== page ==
We have a fixation on money. Now we call it by a fancy word: financialization. But the problem that fiscal fixation creates was captured centuries ago in an ancient myth, the myth of King Midas. As the story goes, Midas wanted gold—lots and lots of gold. He never had enough, and wanted everything he touched to turn to gold. And he got his wish—only to find out that the touch came with its own curse, its own pathology. First it made all his food inedible metal, and then it turned his daughter into a lifeless statue.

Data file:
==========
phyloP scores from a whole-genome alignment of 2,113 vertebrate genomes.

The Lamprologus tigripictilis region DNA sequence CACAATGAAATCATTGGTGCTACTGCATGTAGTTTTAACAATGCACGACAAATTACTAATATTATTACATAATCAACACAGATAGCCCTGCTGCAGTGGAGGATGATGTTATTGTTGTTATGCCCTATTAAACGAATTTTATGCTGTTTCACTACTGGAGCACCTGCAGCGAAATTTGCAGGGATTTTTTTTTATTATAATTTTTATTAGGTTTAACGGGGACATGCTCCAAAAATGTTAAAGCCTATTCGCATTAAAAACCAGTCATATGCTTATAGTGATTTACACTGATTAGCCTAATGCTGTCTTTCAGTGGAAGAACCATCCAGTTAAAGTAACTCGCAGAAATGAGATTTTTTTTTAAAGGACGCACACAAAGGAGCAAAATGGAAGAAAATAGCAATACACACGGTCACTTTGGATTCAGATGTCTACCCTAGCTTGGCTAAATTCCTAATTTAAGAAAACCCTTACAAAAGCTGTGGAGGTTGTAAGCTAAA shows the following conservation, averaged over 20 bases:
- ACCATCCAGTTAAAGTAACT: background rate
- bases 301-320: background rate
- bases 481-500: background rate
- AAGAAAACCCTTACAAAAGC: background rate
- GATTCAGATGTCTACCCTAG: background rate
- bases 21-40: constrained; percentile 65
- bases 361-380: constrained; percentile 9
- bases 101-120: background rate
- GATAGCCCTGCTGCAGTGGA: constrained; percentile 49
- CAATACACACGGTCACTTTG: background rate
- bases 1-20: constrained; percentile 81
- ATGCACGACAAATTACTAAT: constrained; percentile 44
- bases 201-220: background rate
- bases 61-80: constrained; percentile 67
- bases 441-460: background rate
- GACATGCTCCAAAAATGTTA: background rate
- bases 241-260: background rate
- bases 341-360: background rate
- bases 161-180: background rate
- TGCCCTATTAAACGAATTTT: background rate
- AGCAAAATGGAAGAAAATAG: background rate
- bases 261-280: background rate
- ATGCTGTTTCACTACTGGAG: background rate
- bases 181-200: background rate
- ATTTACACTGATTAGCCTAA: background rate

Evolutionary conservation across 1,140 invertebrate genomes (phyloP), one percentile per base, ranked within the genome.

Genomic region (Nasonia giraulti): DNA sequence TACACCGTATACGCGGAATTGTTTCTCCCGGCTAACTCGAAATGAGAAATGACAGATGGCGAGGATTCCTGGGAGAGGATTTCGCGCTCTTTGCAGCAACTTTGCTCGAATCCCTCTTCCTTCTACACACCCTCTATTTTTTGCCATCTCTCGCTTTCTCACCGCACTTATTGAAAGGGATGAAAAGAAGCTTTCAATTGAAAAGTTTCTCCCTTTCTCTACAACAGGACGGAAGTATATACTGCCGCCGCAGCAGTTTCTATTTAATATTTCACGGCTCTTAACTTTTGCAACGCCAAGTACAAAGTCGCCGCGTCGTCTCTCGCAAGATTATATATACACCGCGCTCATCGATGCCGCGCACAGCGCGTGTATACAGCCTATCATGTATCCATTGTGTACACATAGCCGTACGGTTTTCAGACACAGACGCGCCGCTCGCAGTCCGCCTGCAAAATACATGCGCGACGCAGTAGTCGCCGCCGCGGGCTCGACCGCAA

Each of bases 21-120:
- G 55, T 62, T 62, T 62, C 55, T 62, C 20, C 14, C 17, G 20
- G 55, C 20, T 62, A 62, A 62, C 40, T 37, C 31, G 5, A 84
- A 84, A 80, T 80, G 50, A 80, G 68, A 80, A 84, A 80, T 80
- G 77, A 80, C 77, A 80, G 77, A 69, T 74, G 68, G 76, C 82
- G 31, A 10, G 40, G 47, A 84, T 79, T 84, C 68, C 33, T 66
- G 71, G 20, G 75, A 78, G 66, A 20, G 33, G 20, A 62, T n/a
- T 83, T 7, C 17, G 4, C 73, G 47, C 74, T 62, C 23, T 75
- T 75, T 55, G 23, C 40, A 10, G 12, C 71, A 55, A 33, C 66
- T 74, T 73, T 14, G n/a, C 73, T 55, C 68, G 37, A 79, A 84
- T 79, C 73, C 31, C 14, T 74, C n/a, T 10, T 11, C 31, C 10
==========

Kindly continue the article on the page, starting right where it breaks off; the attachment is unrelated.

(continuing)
Like Midas, we are driven and controlled by the need for money. In this money-centered world, dialogues with government and foundation officials, with investors, businesses, and nonprofits, with communities and families are relentlessly framed in monetary terms: cost-benefit, return on investment, risk assessment, deficit reduction, opportunity costs,...

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